The media have been awash with stories of Bill Gates’ ‘Last Day’ as a full time employee of the company he started 33 years ago, so it’s only suiting for me to chime in with my own reflections. I have already blogged about Bill on several occasions: ‘Unavoidable Pain’ (May 08), ‘Hiring Failures by a Retiring Success’ (Feb-08), ‘Luck and Skill’ (Jan 07), ‘Deliberate Mistakes’ (Sep-06), ‘Lousy Teacher’ (Jul-06), ‘Embracing Failure’ (Nov-05).

One of my most prominent posts was ‘The Bill-Steve Leadership Partnership’ (Jun 06) in which I speculated about a complementarity between Bill and Steve’s Strategic and Operational concentrations of focus. I does seem that in this well anticipated step-down, Microsoft have replaced those skills with not one person, but three. Craig Mundie and Ray Ozzie inject long-term strategic focus, while COO Kevin Turner has intensified a nearer term (quarterly) concentration on operational excellence

Bill has had a range of good-bye’s in what has become his farewell tour this past year, but one of the most poignant was the company’s internal ‘Town Meeting’ held on the very last day itself. It turned into double-act chat between Steve and Bill reflecting on times as far back as their childhood and looking ahead to the future of Microsoft and Bill’s work with the foundation. In the theme of this blog here, embracing failure, Bill once again reflected quite philosophically about the positive outcomes that have come from many failures endured…

“Microsoft is such a hard core company, we are always thinking about what we need to do better and thinking about the future. It’s not really in our culture to just sit around and think about what we’re achieved and what we’ve done well…Yes, we make mistakes and we know it, but we come back and learn from those things and a lot of our best work is a result of that…Do we think in our own office that this software is perfect?…No, not perfect. You know one of the newspapers had some email that I sent about how maybe Windows could have been better at something and they said, ‘This is a shocking piece of email…shocking!’ And I said, ‘What do you think I do all day?? Sending email like that, that is my job. That’s what it’s all about. We’re here to make things better.”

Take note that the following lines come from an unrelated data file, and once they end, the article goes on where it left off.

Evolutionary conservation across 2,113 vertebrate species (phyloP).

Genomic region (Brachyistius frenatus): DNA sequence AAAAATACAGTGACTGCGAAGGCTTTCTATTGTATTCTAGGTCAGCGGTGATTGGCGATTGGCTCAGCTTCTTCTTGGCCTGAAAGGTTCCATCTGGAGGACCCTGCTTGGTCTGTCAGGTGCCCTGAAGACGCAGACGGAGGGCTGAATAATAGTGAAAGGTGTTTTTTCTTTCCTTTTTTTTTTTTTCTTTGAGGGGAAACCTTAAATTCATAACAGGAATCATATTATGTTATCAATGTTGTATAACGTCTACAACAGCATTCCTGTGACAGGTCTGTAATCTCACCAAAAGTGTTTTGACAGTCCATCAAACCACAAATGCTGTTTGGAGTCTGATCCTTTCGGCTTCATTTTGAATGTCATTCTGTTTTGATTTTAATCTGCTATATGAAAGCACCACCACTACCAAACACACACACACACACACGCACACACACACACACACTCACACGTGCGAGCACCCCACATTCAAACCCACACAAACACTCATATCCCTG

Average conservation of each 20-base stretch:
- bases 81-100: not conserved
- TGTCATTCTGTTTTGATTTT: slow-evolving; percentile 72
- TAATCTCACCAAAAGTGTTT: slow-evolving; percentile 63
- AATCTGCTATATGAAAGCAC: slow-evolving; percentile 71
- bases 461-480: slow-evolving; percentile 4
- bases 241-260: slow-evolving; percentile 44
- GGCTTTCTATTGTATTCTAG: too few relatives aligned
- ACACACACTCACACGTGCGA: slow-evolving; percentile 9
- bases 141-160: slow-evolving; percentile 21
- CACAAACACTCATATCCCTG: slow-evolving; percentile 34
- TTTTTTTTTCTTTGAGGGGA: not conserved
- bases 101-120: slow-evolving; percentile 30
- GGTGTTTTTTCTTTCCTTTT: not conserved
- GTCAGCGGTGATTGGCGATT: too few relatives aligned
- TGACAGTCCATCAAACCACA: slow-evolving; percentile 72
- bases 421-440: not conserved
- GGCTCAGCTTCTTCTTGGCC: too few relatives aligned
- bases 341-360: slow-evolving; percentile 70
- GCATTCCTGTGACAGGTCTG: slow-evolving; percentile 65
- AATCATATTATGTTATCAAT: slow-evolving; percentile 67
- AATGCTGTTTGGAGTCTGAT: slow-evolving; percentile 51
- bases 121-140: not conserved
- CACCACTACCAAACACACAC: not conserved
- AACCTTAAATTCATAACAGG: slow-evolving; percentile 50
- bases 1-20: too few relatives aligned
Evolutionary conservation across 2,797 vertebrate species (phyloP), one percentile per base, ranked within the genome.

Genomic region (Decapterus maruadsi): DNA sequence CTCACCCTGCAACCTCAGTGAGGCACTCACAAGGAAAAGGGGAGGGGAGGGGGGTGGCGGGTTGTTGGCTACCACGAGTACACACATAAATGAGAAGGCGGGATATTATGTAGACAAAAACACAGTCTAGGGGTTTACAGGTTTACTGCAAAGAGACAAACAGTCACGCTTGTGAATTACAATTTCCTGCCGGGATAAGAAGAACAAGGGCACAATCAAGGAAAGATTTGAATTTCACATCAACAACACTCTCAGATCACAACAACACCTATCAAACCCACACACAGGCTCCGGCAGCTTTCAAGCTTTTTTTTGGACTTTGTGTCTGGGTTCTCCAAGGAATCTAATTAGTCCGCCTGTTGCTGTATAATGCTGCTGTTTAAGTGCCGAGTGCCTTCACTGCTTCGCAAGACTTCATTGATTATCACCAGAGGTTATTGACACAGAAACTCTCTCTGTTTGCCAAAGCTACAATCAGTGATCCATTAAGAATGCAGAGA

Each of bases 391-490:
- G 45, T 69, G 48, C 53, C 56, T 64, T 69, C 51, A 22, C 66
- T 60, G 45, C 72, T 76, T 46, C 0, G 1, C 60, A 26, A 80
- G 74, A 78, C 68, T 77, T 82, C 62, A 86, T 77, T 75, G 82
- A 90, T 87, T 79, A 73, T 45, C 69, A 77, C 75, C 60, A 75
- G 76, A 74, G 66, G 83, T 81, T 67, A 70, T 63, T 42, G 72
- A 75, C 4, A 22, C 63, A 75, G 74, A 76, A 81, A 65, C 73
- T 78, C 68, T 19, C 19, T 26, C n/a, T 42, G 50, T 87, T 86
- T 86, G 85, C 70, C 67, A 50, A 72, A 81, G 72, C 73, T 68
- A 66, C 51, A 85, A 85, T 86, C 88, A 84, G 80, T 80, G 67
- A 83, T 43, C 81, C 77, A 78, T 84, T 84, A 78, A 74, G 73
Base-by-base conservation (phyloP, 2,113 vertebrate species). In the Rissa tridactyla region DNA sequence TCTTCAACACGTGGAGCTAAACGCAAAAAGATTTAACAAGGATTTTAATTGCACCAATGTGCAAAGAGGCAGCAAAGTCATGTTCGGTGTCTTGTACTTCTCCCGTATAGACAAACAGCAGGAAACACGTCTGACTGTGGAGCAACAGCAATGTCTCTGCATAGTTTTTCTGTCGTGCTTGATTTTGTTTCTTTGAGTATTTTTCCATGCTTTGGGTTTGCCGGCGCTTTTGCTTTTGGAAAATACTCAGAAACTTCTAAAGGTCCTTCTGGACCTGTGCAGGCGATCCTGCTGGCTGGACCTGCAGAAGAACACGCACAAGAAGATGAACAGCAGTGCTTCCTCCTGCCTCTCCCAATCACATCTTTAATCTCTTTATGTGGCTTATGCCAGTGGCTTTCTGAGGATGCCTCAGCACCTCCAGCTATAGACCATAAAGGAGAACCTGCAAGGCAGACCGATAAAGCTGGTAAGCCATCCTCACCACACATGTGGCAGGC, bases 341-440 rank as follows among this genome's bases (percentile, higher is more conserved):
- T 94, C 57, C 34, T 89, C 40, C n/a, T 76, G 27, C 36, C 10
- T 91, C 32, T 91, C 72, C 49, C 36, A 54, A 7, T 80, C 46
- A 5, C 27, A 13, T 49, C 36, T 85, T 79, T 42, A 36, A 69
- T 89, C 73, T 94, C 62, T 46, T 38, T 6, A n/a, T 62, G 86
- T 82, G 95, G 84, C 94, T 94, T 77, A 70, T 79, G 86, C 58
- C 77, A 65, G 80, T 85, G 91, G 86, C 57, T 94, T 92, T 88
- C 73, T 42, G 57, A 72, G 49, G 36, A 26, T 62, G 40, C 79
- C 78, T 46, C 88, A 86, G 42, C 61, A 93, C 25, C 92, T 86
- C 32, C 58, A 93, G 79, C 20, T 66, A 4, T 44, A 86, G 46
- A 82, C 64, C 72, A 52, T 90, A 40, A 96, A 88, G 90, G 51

Then in the Q&A, “What was your biggest screw up at Microsoft and how did you learn from it?” Bill responded, “Our biggest mistake comes when we don’t see where software might go in the future. Where we’re working on it early. By the time something is really popular, it’s really maybe 3 or 4 years after you’ve done the work to get there and so when we got it right betting on graphic interface even though we told our competitors that they should, we tried to get them to do it, they didn’t. By the time it was clear it was a mistake, they were in deep trouble because we had done the work and we were there. So in software you’ve got to anticipate the turns in the road…But there are many (turns) that we missed. The search and advertising thing, they way that has grown up to be so important, that’s probably the one you’d pick right now and say ‘Geez, that’s a big mistake.’ And it’s going to be harder. If we had started 3 years earlier and seen how important that is, that would be a lot easier than having to do it coming from behind. When we miss a big change and we don’t get great people on it, that is the most dangerous thing for us…and it has happened many times. It’s okay…but the less the better.”

Steve Ballmer added a bit later, “In the old days, Bill and I used to have a list of our biggest screw ups. We stopped that after the list got too long…And if I think that we were to make it today, it would amount to hundreds of pages.”

These comments characterise one of the most prominent qualities of Bill…his sincere and constant humility. He leaves Microsoft one of the greatest business successes the world has ever seen, and yet his parting comments talk insightfully about his failures.

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